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CELINA — When people tell Eric Lochtefeld his light show is part of their Christmas or Halloween tradition, he said he laughs.
“Because this is the third year,” he said, noting it is only the second year for the Halloween display of lights.
Yet, when he was a few days behind putting his lights up last year, that’s what he heard from people asking him when the program would be up, and letting him know they brought their grandchildren and came every year.
“A few days late, and people are really anxious,” Lochtefeld said.
The Halloween display started the first weekend in October and will continue through Halloween, after which Lochtefeld will go dark to set up his next display opening Thanksgiving night, when the Christmas lights are scheduled to go live.
Lochtefeld, 19, designs the lighting program at his neighbors’ house at 8525 Howick Road, just off Harris Road close to both Ohio 33 and Ohio 29.
The idea to design a program came from his 4-H advisors, the Matthews family, owners of the house. On the way to a fall banquet they told Lochtefeld they used to decorate extensively at Christmas and would like to do it again.
Lochtefeld said he’d do the lights and music program, so teaming up, they ordered their first controller, and got a program ready to go Thanksgiving night three years ago. Last year, they added Halloween, just on the front of house, and jumped all the way across the driveway.
For people who saw the show last year, Lochtefeld said the program is more dense, using concepts he learned in ACDC this summer — the American Christmas Decorators Conference in Indianapolis. This year features all new RGB lights, which Lochtefeld said he can mix together to create about 3 million combinations. It also allows him to use the same lights for Halloween as he uses at Christmas.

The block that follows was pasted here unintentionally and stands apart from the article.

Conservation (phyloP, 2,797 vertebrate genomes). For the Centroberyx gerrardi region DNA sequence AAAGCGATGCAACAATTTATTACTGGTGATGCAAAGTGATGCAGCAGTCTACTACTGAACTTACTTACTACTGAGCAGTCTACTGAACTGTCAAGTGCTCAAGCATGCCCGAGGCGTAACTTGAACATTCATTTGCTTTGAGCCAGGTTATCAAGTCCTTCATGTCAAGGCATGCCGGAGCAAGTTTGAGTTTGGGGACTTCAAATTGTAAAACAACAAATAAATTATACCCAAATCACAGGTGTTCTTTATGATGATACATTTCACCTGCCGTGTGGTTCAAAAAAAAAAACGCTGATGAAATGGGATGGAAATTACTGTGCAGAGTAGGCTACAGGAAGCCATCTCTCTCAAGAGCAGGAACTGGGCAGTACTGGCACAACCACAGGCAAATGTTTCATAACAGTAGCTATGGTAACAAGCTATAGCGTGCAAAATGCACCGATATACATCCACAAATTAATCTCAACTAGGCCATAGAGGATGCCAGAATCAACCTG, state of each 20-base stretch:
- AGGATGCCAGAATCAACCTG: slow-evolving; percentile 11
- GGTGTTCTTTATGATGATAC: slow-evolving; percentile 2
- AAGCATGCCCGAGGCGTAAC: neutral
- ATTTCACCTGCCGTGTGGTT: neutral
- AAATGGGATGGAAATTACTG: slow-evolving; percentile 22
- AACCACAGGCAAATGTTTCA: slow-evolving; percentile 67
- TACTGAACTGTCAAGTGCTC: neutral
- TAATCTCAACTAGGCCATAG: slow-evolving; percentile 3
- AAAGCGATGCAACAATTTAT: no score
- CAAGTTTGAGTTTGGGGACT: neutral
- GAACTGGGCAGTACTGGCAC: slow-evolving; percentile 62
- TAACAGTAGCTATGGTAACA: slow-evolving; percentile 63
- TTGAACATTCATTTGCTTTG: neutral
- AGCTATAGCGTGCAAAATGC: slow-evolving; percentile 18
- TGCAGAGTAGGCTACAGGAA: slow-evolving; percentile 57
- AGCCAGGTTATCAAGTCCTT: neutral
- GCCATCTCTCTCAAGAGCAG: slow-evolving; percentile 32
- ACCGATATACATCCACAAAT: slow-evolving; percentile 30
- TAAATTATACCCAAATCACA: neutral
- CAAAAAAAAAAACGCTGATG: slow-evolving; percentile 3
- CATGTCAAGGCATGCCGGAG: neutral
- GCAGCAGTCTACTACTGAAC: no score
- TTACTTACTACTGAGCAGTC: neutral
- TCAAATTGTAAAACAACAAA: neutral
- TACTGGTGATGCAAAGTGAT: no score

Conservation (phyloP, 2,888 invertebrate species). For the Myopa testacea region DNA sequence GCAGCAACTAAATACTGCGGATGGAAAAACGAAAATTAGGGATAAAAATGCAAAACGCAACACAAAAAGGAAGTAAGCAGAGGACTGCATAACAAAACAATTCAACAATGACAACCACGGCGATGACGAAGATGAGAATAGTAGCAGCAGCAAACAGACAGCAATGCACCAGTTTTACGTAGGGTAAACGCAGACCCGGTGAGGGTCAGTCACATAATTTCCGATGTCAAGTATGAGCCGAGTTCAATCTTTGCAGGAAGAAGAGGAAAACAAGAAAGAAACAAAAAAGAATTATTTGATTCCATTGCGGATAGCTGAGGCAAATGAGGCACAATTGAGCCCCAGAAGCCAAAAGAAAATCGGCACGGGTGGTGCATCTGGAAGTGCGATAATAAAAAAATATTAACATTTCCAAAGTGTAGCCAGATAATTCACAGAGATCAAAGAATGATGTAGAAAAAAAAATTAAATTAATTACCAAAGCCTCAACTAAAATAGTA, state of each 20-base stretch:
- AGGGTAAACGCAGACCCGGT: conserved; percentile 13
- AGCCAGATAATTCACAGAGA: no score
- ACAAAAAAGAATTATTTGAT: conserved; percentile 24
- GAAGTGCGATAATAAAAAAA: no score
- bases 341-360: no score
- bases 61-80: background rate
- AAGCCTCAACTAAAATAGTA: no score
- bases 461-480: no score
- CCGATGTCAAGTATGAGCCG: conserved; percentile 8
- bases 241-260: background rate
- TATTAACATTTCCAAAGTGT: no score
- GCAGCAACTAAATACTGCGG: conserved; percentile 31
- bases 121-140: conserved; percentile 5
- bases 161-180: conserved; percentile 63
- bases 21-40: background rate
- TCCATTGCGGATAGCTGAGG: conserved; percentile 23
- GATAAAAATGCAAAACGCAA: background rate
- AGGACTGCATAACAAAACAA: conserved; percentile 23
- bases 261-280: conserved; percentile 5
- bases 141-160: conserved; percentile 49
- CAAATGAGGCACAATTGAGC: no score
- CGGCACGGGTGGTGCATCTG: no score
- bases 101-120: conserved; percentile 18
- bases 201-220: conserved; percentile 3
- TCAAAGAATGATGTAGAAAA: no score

The display features pumpkins in the yard and singing faces on the roof outlined color, and involves music, so it is best taken in with the car windows down to appreciate the way the music and lights work together.
Calling the display “Celina Sequence Lights,” Lochtefeld made a Facebook page to get user feedback.
“It’s pretty advanced software for the controller,” he said. “In RGB there are hundreds of channels. When we started we had 16 channels ... Getting the lights up is only a little bit of work compared to the sequencing.”
The computer networking major is in his first year at UNOH, so he said the technical aspect does fit his personality, but isn’t really what he’s looking at as a career.
“I really picture it just as hobby,” Lochtefeld said.
“Businesses asked if I could do this for them in the past, and normally I said no, but this year I’m going to dabble at it, for one business and a light parade. I would love this to be a career but I want to be realistic. The holidays are only three months a year.”